In July, I gave the most emotional talk I’ve ever given, and the one of which I’m most proud, based on my “Polar Thinking” blog post from earlier this year. It combines the personal and the professional, threaded together in a plea to see the world for its nuances and contradictions, its shades of grey, rather than with an over-simplified, black-and-white view.
Below is the transcript, followed by a couple of podcasts you might enjoy. But if you have a quiet 40 minutes to spare, you can watch the video of me giving the talk instead.
1. How climate sceptics are not all angry or selfish (or wrong)
The phone rang. Sitting at my desk in the University of Bristol, eight years ago, I picked up. “Hello – may I speak to Dr Edwards, please?”. “Speaking,” I replied. “This is Barry,” he said.
Damn. I knew I should have taken my phone number off the university public website after starting to comment about climate science online. Barry was a climate sceptic, what some would call a ‘denier’. He’d been challenging me that day on Twitter: about the validity of sea level rise predictions, the line to draw between climate science and policy, and the motivations of climate scientists. Was he going to start ranting at me? Maybe even threaten me? I’d heard of the toxic emails sent to colleagues in the US.
I suddenly felt a little vulnerable, even at the end of a phone line, my professional space intruded on. As a junior scientist, still on temporary contracts, I felt unprepared for this. Would I say something wrong that would end up splashed across the sceptic blogs, perhaps even sent to a sympathetic newspaper? I felt nervous, even a little shaky.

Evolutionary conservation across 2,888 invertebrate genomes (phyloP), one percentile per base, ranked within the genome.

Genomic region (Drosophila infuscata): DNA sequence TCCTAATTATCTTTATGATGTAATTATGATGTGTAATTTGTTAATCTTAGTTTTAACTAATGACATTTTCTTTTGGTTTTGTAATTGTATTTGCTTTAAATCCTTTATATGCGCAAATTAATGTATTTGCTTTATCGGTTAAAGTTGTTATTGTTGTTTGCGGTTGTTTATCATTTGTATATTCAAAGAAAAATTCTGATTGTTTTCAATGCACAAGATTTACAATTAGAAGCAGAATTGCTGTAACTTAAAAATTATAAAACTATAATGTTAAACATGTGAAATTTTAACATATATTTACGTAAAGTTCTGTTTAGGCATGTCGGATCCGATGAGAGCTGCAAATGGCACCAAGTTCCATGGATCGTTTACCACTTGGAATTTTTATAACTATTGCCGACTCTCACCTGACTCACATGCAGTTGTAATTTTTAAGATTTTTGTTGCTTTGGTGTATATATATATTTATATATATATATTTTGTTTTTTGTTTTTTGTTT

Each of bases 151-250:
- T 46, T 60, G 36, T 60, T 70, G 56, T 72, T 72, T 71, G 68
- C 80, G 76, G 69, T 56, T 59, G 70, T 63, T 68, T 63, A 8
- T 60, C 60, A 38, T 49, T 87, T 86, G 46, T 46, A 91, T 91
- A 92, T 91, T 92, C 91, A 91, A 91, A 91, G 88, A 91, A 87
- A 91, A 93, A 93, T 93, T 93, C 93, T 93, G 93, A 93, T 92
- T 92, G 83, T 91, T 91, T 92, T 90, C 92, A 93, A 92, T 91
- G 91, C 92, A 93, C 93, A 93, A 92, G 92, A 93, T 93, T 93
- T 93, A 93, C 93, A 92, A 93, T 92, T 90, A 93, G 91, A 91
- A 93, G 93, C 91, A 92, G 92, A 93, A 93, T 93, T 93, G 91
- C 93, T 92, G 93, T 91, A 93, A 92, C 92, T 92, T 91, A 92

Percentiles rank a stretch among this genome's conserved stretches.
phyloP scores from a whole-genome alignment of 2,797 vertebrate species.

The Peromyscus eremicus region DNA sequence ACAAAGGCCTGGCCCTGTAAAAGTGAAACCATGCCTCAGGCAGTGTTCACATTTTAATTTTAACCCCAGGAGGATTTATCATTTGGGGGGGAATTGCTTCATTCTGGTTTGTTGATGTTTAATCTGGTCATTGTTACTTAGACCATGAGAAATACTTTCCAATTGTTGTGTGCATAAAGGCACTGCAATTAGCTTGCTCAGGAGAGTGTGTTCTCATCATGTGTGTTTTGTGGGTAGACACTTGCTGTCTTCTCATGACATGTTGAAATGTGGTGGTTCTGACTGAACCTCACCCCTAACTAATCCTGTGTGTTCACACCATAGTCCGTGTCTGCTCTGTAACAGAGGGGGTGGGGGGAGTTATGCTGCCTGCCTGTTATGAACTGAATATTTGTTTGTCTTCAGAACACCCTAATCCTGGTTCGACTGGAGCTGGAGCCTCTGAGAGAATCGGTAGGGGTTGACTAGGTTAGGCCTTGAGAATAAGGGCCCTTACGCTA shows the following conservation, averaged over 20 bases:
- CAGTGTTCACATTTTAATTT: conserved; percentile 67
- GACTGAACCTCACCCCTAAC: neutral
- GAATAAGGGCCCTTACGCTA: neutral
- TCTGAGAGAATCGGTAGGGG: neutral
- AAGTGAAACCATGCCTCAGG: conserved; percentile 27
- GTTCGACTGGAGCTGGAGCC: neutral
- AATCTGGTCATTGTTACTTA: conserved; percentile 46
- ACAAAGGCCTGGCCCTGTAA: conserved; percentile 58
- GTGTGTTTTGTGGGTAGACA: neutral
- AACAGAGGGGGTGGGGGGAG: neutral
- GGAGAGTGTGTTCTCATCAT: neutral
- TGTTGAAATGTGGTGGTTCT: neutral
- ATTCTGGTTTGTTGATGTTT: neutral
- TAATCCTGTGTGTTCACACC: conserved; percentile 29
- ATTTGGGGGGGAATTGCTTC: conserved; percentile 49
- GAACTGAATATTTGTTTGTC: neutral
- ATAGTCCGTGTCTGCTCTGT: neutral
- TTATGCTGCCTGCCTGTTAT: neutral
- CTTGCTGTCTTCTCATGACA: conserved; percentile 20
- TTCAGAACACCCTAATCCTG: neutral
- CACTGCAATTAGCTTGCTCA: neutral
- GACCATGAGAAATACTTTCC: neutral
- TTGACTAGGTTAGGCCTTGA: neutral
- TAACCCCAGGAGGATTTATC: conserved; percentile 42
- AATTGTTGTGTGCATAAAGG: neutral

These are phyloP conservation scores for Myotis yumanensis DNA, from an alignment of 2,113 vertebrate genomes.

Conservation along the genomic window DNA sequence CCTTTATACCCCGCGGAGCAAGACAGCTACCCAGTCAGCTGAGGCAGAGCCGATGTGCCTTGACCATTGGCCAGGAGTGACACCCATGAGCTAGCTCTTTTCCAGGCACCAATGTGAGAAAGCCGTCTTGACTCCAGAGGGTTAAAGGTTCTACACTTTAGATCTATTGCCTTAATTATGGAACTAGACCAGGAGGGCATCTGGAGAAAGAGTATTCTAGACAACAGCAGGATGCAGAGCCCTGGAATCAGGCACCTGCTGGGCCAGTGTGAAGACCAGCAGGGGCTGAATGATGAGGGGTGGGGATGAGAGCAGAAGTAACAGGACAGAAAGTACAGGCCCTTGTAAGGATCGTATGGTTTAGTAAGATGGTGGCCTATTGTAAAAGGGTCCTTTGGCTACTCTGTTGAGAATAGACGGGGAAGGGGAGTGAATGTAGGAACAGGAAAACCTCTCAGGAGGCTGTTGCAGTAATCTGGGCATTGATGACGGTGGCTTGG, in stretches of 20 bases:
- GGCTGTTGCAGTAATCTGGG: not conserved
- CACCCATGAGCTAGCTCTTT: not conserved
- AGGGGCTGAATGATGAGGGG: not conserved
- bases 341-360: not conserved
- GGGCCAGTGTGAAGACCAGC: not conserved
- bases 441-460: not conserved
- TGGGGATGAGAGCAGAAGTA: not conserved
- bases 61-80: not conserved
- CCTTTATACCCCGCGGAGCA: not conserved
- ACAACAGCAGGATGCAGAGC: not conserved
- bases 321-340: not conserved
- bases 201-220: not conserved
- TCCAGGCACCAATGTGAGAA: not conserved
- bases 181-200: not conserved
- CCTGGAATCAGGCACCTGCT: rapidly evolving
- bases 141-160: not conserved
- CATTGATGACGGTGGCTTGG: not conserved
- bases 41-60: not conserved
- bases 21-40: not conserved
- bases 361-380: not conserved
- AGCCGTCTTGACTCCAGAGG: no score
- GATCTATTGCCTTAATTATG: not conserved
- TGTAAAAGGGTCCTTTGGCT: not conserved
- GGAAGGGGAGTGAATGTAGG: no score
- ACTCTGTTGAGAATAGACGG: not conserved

Barry sounded… mild-mannered. I pictured a well-meaning, if slightly awkward, uncle in a crumpled jacket. He was respectful, even deferential, and explained that he thought picking up the phone and just having a conversation would be better than continuing with a back-and-forth on Twitter. I think he said it would be nice to meet some time and talk some more, if I wanted to. That we probably had more in common on the science than I thought. That his interest, really, was in defending climate science against error and misuse. After we talked for a few minutes, I put down the phone and thought: “He sounds nice”.
Over the following years we did meet in person, several times, and struck up a bit of a friendship. We talked a little about our own lives, but mostly about the online climate ‘debate’, as it was called until recently. He had been a chemist once, and prodded me about claims he thought were not robust. Several times, I found he was right. I lightly teased him about his incredible verbosity, both online and in person: Barry makes his points in great detail. Online, that can sometimes feel overwhelming. In person, he just sounds like someone who cares about getting it right, like me.
Barry stuck up for me against sceptics that were genuinely aggressive, and stuck up for climate science when outside criticisms were unfounded. We’re not so much in touch anymore, perhaps having said most of what we wanted to say to each other, and there were times I did find his criticism or manner frustrating or unproductive.